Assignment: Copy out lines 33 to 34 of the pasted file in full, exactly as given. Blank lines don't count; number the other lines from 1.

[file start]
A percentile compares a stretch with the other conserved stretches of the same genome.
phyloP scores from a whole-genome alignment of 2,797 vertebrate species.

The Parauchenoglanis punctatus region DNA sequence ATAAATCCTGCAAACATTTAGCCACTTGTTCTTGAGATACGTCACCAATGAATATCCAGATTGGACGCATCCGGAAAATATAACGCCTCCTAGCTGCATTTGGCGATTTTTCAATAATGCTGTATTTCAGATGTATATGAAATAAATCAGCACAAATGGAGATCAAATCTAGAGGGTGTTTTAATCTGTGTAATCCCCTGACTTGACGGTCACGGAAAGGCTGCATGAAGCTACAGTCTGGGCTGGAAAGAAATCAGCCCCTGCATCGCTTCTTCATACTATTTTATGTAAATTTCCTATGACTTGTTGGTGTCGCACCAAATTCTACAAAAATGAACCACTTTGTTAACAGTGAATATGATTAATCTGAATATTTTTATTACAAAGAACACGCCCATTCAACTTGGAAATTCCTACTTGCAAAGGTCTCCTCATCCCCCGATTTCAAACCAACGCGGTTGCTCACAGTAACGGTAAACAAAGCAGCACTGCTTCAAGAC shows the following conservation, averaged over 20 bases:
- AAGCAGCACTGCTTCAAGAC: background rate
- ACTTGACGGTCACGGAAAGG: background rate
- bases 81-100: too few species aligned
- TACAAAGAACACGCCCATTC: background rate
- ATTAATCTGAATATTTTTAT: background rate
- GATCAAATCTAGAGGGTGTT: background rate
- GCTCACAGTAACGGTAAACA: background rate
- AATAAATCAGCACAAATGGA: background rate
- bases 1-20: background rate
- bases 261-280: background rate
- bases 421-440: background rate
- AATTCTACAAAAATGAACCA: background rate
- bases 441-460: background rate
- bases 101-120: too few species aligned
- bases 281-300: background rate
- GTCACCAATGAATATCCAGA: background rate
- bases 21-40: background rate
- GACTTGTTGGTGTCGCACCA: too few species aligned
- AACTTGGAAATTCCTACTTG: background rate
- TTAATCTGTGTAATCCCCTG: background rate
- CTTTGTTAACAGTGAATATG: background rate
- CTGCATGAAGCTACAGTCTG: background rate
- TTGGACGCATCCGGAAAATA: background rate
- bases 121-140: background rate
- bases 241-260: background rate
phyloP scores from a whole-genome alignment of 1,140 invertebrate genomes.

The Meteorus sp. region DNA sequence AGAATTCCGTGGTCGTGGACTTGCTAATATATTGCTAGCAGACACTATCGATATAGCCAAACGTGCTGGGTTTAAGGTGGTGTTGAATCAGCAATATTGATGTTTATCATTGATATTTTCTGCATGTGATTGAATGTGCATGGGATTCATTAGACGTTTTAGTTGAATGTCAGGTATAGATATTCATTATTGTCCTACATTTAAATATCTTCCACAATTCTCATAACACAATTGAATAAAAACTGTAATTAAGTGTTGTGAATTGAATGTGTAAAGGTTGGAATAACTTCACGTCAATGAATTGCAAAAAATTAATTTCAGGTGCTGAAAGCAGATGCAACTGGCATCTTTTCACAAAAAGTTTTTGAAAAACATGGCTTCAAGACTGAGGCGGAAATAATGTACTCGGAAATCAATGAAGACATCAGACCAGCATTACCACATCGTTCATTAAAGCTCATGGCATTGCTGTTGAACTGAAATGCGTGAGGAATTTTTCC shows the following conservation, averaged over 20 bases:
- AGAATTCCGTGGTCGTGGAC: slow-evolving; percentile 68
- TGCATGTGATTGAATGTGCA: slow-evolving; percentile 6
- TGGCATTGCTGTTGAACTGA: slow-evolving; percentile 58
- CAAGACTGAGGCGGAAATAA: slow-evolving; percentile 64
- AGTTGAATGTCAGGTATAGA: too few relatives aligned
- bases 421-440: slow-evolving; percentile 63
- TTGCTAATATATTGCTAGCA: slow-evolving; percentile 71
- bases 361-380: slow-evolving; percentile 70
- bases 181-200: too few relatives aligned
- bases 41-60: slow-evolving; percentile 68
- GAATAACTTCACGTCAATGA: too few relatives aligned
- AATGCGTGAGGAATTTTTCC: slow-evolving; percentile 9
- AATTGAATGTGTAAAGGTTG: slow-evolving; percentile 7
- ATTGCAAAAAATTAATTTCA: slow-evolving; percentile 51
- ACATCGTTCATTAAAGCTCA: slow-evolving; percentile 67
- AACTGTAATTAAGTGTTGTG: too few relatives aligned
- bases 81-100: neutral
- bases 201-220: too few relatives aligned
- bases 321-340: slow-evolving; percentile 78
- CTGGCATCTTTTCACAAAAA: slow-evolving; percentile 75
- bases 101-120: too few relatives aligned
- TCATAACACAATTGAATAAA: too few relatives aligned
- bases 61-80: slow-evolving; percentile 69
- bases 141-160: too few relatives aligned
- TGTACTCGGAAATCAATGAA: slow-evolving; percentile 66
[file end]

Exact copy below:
- TGGCATTGCTGTTGAACTGA: slow-evolving; percentile 58
- CAAGACTGAGGCGGAAATAA: slow-evolving; percentile 64